Medieval arms control

Fred Funcken, an artist most famous in nerd circles for illustrating a series of books on military uniforms through the ages (which his wife Liliane authored), passed away earlier this year.  I had always assumed he just focused on Napoleonic or Enlightenment era uniforms, but he also did books on medieval arms and armor, which falls within my areas of interest, so I decided to track him down through interlibrary loan (his books seem to be mostly out of print).   I was recently paging through one of Funcken’s books (The Age of Chivalry pt. 1) and noticed a comment in the caption near the plate on maces that there were repeated efforts by knights to have maces banned. (Maybe around p. 76? I should keep better notes)

I’d never heard that before and no source was cited.

I have of course heard about crossbows being banned by church decree.  Actually it was a ban on ‘the murderous art of crossbowmen and archers‘ being used against other Christians in the 1139 Second Lateran Council, which also bans tournaments and denies church burial to those killed in tournaments.  I seem to recall some historians arguing that the original Latin text of this decree implies that it is the use of poisoned arrows and bolts that is actually being banned, but I’m not sure if that has reached a consensus.  (For one thing, I’m not sure how powerful crossbows were in the 12th century — could they actually pierce armor better than bows at that time or were they just easier to learn to use?  My hunch is that the toll that archery took on horses rather than knights was the real issue.)

I also recall hearing that guisarmes (or some similar pole-arm) were banned or at least railed against by knights, but I don’t remember the source.  It would certainly make sense that a can opener on a stick, which could also dismount a man from his horse, would bother knights.

However a ban on maces seems very improbable, given that maces are such simple and ancient weapons.  I’d love to know his source for this tidbit.

The only other famous example of a medieval weapons ban I can think of would be the supposed disappearance of guns in early Edo era Japan.  Actually there was an effort to remove weapons generally from the populace by calling on everyone to donate their swords, muskets, etc. to help build a temple in 1588 or thereabouts.   I understand that strict control of weapons lead to the development of Asian unarmed martial arts and some of the unusual weapons that were actually farming implements (tonfa, nunchaku, and others).  But this is not a specific weapon ban, it is arms control.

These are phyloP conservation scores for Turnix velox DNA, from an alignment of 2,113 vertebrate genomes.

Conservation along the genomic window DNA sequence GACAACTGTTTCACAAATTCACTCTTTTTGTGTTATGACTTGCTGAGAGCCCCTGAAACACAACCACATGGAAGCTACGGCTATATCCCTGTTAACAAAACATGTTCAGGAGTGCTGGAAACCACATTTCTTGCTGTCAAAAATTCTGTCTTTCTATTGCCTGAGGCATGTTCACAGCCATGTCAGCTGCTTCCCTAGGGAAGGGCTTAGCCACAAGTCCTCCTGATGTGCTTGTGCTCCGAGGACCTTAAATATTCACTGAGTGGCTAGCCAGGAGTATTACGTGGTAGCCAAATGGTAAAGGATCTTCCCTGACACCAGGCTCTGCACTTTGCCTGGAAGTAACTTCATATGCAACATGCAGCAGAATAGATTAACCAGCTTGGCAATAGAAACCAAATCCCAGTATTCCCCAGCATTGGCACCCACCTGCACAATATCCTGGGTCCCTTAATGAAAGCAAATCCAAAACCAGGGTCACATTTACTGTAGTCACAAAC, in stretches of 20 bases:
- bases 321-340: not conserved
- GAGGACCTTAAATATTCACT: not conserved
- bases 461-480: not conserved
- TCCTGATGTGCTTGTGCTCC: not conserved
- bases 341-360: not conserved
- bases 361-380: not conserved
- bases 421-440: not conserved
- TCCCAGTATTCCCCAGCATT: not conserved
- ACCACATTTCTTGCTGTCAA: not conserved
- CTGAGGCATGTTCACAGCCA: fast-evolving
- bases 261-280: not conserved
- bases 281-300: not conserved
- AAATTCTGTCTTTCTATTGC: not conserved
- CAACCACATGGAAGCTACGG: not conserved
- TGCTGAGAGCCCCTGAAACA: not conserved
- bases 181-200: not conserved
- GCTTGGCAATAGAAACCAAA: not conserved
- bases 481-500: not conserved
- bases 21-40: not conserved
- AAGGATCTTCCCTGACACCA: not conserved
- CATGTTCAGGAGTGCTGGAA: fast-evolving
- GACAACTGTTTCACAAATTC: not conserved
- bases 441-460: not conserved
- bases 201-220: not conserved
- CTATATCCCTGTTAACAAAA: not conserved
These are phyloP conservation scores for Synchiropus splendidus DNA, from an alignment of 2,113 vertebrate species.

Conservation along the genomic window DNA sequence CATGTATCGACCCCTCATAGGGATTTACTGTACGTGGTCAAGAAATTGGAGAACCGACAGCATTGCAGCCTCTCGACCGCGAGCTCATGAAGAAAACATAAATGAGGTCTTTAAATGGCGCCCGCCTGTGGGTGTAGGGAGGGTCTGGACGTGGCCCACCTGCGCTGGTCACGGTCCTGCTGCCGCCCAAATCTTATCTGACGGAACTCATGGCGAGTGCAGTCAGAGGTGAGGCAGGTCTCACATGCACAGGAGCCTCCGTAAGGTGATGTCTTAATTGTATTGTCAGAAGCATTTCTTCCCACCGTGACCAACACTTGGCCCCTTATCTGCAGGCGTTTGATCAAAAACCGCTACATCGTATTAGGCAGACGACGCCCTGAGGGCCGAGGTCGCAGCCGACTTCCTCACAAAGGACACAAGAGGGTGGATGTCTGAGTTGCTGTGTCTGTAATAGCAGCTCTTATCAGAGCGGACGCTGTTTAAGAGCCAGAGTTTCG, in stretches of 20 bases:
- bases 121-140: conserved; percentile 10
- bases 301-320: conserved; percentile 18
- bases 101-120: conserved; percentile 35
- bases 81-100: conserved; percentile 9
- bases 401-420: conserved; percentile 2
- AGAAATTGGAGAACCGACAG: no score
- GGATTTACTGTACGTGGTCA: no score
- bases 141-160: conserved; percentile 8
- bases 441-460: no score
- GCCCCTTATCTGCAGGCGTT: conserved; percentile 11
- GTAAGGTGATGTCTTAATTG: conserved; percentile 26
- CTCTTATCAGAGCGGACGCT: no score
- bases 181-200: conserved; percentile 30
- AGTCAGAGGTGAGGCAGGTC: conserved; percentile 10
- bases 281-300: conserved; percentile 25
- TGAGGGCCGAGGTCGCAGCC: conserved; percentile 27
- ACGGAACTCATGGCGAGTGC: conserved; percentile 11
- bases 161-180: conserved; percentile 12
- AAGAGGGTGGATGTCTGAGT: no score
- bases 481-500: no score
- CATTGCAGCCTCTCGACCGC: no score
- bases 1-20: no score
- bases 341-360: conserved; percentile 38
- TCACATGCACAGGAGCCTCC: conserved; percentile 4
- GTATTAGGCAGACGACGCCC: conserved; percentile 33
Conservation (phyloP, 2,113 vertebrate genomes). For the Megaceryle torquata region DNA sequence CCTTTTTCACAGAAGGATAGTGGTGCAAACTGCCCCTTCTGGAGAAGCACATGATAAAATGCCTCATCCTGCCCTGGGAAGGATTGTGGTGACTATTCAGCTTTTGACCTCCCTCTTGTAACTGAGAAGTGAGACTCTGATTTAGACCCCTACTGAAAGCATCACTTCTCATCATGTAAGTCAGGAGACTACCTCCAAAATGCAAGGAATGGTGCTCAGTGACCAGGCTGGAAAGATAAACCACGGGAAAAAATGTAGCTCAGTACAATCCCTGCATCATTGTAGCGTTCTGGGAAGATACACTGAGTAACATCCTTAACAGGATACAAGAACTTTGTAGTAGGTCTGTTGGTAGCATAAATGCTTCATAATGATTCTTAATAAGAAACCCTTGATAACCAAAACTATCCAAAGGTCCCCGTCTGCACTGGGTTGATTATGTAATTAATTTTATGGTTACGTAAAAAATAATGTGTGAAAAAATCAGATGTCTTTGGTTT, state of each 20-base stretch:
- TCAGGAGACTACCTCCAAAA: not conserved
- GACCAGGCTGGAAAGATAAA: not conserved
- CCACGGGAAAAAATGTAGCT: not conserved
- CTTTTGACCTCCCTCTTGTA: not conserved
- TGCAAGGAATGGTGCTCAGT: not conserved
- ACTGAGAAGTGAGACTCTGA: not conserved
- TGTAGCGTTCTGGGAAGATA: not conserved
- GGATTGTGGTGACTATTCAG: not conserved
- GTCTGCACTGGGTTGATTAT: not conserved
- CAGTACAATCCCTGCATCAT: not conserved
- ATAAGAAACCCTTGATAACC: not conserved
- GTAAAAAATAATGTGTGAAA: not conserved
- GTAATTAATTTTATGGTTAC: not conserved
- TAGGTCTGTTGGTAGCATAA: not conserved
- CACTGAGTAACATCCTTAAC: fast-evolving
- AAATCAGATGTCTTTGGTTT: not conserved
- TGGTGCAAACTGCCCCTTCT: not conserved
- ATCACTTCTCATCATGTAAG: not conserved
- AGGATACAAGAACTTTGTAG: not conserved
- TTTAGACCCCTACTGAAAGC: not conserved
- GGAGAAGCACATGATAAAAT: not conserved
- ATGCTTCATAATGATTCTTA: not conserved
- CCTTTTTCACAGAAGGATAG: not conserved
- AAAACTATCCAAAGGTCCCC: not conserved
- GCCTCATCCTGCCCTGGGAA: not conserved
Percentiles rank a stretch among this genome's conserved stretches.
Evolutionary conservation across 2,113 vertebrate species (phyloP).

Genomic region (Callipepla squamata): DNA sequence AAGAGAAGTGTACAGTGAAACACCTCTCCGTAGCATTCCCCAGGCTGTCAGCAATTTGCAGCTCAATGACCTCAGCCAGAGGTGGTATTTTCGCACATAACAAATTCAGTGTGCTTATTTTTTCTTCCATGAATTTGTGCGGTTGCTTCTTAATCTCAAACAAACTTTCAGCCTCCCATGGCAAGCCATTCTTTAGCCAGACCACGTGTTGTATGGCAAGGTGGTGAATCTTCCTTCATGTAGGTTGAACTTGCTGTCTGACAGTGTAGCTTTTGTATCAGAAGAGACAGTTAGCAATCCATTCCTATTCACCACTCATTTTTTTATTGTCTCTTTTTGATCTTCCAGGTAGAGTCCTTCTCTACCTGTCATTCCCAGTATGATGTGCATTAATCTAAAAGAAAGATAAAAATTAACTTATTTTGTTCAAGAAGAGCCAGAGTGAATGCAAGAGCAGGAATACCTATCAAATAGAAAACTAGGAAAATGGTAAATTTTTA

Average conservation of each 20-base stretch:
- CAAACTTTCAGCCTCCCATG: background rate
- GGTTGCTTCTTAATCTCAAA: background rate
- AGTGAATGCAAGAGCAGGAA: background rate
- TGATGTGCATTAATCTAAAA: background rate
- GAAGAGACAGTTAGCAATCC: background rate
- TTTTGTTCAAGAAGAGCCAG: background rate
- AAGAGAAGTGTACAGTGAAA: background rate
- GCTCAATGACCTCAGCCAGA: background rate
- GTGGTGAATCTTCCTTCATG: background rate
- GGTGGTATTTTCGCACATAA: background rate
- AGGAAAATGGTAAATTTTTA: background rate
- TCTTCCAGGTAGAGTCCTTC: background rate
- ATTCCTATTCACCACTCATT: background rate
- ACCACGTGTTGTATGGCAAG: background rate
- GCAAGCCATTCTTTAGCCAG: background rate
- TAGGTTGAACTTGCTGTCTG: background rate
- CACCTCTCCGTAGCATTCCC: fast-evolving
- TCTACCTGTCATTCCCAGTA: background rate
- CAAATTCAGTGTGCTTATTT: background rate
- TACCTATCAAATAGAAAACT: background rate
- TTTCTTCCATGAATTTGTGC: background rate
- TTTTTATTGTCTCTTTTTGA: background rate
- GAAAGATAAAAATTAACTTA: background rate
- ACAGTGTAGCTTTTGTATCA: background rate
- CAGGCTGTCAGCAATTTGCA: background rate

There is also a long European tradition of limiting the carrying of weapons or wearing of armor into civilized places like towns throughout most of history.  This is something most fantasy role-playing games ignore.

Published in: on August 13, 2013 at 1:00 pm  Comments (4)  
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Providing a citiation from Ecclesiatical law for the proprietor of Playing D&D with Porn Stars, that’s like work when you’re a librarian, but I’m a sucker…

No cleric may decree or pronounce a sentence involving the shedding of blood, or carry out a punishment involving the same, or be present when such punishment is carried out. If anyone, however, under cover of this statute, dares to inflict injury on churches or ecclesiastical persons, let him be restrained by ecclesiastical censure. A cleric may not write or dictate letters which require punishments involving the shedding of blood, in the courts of princes this responsibility should be entrusted to laymen and not to clerics. Moreover no cleric may be put in command of mercenaries or crossbowmen or suchlike men of blood; nor may a subdeacon, deacon or priest practise the art of surgery, which involves cauterizing and making incisions; nor may anyone confer a rite of blessing or consecration on a purgation by ordeal of boiling or cold water or of the red-hot iron, saving nevertheless the previously promulgated prohibitions regarding single combats and duels. — from the Fourth Lateran Council of 1215

Zak of “Playing D&D with Porn Stars,” thought that he might have seen something on my blog about why D&D clerics are prohibited from using edged weapons, and asked if I could recall it.  I don’t know if I’ve ever discussed this explicitly but he was pretty sure I had a really explicit quote about it.  That’s absolutely the sort thing I ought to have here!  OK, now I do.  Despite the many apocryphal explanations for this D&D trope (Archbishop Turpin in Charlemangian legends, Bishop Odo using a club on the Bayeux Tapestry, etc.) this must be the most specific reason the rule was introduced (apart from the possible game design purpose of denying clerics the use of magic swords!).

Probably this quote is also why the Inquisition always turned people over to the secular authorities for torture and execution.

I’m a librarian but I don’t work the reference desk, so this took me a while to figure out, and I kept sending him secondary sources instead of this primary source.    I wish I could say Google had no role in my finding this answer but I can’t. 😦

Published in: on May 11, 2013 at 7:51 pm  Comments (6)  
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